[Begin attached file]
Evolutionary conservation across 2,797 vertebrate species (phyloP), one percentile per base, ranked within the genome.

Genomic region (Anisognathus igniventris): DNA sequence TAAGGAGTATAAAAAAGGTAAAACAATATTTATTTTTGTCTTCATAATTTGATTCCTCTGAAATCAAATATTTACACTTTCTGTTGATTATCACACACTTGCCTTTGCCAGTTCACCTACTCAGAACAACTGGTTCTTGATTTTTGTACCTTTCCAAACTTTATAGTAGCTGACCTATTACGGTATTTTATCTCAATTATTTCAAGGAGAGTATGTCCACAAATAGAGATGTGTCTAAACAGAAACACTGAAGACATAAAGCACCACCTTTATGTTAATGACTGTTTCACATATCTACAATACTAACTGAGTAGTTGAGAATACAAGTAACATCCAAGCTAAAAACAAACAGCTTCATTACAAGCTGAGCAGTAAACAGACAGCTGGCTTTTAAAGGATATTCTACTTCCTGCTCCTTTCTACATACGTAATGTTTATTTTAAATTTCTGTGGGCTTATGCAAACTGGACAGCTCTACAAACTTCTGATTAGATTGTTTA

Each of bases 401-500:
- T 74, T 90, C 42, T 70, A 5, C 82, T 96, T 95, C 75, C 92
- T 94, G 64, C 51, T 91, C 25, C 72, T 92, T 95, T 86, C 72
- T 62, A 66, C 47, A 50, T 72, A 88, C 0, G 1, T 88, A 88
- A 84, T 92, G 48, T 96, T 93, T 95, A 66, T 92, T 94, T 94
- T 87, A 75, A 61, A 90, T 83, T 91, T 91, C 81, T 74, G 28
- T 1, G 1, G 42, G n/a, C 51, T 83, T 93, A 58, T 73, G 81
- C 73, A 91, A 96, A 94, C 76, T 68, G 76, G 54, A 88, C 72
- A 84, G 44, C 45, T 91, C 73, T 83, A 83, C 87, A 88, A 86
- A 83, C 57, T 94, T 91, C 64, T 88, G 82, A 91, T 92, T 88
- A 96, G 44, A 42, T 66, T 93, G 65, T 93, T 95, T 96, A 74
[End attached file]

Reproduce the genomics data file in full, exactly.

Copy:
Evolutionary conservation across 2,797 vertebrate species (phyloP), one percentile per base, ranked within the genome.

Genomic region (Anisognathus igniventris): DNA sequence TAAGGAGTATAAAAAAGGTAAAACAATATTTATTTTTGTCTTCATAATTTGATTCCTCTGAAATCAAATATTTACACTTTCTGTTGATTATCACACACTTGCCTTTGCCAGTTCACCTACTCAGAACAACTGGTTCTTGATTTTTGTACCTTTCCAAACTTTATAGTAGCTGACCTATTACGGTATTTTATCTCAATTATTTCAAGGAGAGTATGTCCACAAATAGAGATGTGTCTAAACAGAAACACTGAAGACATAAAGCACCACCTTTATGTTAATGACTGTTTCACATATCTACAATACTAACTGAGTAGTTGAGAATACAAGTAACATCCAAGCTAAAAACAAACAGCTTCATTACAAGCTGAGCAGTAAACAGACAGCTGGCTTTTAAAGGATATTCTACTTCCTGCTCCTTTCTACATACGTAATGTTTATTTTAAATTTCTGTGGGCTTATGCAAACTGGACAGCTCTACAAACTTCTGATTAGATTGTTTA

Each of bases 401-500:
- T 74, T 90, C 42, T 70, A 5, C 82, T 96, T 95, C 75, C 92
- T 94, G 64, C 51, T 91, C 25, C 72, T 92, T 95, T 86, C 72
- T 62, A 66, C 47, A 50, T 72, A 88, C 0, G 1, T 88, A 88
- A 84, T 92, G 48, T 96, T 93, T 95, A 66, T 92, T 94, T 94
- T 87, A 75, A 61, A 90, T 83, T 91, T 91, C 81, T 74, G 28
- T 1, G 1, G 42, G n/a, C 51, T 83, T 93, A 58, T 73, G 81
- C 73, A 91, A 96, A 94, C 76, T 68, G 76, G 54, A 88, C 72
- A 84, G 44, C 45, T 91, C 73, T 83, A 83, C 87, A 88, A 86
- A 83, C 57, T 94, T 91, C 64, T 88, G 82, A 91, T 92, T 88
- A 96, G 44, A 42, T 66, T 93, G 65, T 93, T 95, T 96, A 74